Thoughts on the Slaughter in Pittsburgh

Oct. 29 2018

Commenting on the bloody attack on worshippers at a Pittsburgh synagogue last Shabbat, and some of the reactions to it, John Podhoretz writes:

In a classic act of anti-Semitic violence, which is what this was, Jews hear the echoes of every violent anti-Semitic act that has preceded it in history. And we hear those echoes because they are there. That which motivates hatred of Jews today is what has motivated it from time immemorial—the poisonously attractive idea that Jews need to be extirpated because our existence is an offense or a threat to an existing larger order.

The blessing of Jewish life in America is that this notion has largely been consigned to the dregs from which today’s human malignancy rose. Despite the fact that most hate crimes in America are aimed at Jews, the actual number is vanishingly small—especially compared with France, from which Jews are now fleeing, and England, whose Labor party is in the hands of an actual Jew-hater. . . .

To those who object to the notion that more American synagogues ought to consider having armed guards, Podhoretz adds:

There are armed guards inside and around synagogues and Jewish institutions all over the place. Jewish day schools have armed guards. Besides which, many of us go to work in buildings with armed guards. Is it a wonderful or healthy thing that this is necessary? No. But the act of saying that it might be a good idea because there are lunatics who might otherwise do terrible things should be unobjectionable. . . .

In a time of horror, we should all look to the blessings of wisdom to save us from the moral idiocy into which we can fall, all too easily. “The wise will inherit honor,” says Proverbs. “Fools display dishonor.”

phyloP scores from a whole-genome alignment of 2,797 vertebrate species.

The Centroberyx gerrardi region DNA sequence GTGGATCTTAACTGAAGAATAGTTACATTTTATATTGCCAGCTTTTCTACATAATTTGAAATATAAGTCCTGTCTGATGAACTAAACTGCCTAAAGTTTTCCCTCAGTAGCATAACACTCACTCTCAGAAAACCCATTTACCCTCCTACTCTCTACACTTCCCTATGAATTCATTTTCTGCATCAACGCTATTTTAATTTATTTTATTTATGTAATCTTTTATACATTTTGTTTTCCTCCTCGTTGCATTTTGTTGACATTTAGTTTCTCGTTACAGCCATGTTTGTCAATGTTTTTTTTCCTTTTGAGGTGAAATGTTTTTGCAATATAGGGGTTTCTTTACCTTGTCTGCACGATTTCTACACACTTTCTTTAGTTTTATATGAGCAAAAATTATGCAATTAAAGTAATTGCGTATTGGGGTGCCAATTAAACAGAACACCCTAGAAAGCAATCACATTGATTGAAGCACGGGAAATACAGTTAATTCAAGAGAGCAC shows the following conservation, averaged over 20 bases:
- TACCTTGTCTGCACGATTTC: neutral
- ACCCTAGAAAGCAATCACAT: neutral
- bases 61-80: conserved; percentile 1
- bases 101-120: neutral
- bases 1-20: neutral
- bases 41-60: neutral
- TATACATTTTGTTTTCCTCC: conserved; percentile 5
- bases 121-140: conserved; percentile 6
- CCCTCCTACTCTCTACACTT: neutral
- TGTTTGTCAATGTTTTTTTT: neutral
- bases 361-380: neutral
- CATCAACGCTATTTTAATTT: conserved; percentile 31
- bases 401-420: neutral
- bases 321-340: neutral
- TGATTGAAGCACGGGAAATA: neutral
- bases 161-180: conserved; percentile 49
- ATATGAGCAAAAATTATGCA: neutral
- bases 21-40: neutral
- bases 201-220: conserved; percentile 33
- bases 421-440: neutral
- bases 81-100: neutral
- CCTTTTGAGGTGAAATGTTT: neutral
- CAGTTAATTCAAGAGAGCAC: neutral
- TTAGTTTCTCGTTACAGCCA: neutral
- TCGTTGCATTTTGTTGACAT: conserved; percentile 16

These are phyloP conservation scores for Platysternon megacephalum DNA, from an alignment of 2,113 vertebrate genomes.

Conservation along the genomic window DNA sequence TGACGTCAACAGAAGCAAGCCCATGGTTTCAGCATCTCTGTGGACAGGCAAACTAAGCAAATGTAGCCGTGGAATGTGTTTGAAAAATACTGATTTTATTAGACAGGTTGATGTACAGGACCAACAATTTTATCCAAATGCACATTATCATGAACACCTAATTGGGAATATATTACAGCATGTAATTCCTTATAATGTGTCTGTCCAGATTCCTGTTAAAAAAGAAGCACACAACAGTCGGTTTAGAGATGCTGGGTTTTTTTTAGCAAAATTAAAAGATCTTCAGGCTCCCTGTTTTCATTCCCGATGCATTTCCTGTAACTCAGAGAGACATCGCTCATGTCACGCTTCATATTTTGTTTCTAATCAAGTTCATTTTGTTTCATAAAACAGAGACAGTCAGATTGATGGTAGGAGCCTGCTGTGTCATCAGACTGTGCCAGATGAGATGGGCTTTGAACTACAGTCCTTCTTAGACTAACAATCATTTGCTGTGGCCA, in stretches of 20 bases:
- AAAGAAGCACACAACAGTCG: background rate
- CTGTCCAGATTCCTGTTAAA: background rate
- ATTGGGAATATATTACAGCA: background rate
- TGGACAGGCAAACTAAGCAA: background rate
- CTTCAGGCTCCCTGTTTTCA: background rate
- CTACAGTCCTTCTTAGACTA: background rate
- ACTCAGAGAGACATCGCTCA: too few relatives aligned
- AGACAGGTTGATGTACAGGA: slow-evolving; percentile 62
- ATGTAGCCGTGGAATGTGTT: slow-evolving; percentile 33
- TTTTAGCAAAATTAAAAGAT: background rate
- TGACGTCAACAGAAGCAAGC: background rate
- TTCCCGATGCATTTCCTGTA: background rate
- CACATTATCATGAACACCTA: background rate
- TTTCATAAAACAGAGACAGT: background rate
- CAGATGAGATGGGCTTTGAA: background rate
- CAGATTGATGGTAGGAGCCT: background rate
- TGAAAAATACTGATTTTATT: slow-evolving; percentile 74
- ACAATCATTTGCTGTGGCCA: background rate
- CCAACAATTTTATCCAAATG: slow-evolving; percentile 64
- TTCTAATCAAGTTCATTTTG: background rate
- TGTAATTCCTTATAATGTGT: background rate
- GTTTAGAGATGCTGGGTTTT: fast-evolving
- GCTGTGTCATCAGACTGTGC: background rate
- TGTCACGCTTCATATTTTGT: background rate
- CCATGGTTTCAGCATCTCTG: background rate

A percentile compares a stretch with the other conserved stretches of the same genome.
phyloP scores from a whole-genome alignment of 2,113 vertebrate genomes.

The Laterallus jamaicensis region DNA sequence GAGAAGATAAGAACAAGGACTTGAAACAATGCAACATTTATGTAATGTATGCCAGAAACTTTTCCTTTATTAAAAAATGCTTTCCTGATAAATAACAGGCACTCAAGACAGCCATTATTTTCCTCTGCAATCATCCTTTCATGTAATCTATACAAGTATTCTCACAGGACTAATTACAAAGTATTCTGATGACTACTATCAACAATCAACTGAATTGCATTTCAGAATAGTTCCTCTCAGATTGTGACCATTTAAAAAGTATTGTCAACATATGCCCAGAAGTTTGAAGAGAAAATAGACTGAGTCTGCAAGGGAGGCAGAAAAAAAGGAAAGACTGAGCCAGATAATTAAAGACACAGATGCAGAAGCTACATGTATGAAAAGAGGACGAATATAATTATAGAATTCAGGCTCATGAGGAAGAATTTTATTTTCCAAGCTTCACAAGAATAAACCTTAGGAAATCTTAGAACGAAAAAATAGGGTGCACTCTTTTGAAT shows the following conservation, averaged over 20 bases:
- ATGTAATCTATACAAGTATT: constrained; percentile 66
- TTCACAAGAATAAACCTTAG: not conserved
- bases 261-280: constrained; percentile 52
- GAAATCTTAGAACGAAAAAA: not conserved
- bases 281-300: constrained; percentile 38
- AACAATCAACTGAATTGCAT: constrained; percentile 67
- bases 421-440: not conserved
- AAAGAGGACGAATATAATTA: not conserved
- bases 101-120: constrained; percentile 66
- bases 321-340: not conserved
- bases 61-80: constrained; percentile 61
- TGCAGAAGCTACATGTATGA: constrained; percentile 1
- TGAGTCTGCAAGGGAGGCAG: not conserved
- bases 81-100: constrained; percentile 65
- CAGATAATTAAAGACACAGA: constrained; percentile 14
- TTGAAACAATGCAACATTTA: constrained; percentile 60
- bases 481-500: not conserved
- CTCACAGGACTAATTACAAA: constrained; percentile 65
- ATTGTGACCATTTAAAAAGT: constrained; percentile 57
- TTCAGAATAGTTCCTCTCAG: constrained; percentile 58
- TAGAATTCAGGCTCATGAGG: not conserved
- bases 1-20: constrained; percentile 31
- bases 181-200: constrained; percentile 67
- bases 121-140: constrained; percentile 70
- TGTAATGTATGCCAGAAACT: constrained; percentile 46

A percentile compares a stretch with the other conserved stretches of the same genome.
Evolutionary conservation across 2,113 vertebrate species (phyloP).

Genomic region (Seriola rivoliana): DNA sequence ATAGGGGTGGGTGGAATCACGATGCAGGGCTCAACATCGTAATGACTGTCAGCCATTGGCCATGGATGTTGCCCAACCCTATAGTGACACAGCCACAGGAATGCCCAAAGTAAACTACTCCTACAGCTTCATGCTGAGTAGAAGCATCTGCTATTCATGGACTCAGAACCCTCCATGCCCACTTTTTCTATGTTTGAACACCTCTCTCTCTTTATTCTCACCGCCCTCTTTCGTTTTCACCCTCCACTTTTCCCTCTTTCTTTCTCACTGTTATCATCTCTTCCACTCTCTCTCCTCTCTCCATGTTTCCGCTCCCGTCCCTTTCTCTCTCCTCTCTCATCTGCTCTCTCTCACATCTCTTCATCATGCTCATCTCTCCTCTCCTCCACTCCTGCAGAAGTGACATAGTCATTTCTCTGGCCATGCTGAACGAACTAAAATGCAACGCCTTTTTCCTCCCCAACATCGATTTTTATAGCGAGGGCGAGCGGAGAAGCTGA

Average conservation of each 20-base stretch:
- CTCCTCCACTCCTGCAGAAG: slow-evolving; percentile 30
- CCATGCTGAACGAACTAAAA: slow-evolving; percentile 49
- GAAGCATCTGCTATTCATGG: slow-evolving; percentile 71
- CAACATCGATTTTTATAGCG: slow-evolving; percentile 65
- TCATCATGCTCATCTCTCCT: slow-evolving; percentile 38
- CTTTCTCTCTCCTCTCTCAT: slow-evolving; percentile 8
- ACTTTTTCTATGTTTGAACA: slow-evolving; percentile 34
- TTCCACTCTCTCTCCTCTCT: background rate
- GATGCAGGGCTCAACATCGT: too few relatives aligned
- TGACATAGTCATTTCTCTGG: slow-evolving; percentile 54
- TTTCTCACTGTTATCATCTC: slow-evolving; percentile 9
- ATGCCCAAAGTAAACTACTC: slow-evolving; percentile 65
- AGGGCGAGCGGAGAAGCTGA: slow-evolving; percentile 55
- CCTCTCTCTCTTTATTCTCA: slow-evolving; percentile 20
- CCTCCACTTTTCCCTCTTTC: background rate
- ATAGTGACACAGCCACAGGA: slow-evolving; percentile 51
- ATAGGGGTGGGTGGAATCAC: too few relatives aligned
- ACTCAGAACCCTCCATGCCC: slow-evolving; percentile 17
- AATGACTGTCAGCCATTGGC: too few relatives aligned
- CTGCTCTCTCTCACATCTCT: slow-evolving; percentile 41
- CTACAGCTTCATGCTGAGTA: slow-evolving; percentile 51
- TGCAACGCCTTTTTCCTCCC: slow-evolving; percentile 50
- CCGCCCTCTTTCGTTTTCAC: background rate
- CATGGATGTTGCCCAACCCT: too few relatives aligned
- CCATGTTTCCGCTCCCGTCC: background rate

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Read more at Commentary

More about: American Jewry, Anti-Semitism, Jewish World

Israeli Indecision on the Palestinian Issue Is a Sign of Strength, Not Weakness

Oct. 11 2019

In their recent book Be Strong and of Good Courage: How Israel’s Most Important Leaders Shaped Its Destiny, Dennis Ross and David Makovsky—who both have had long careers as Middle East experts inside and outside the U.S. government—analyze the “courageous decisions” made by David Ben-Gurion, Menachem Begin, Yitzḥak Rabin, and Ariel Sharon. Not coincidentally, three of these four decisions involved territorial concessions. Ross and Makovsky use the book’s final chapter to compare their profiles in courage with Benjamin Netanyahu’s cautious approach on the Palestinian front. Calling this an “almost cartoonish juxtaposition,” Haviv Rettig Gur writes:

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Read more at Times of Israel

More about: Benjamin Netanyahu, Israeli history, Israeli-Palestinian Conflict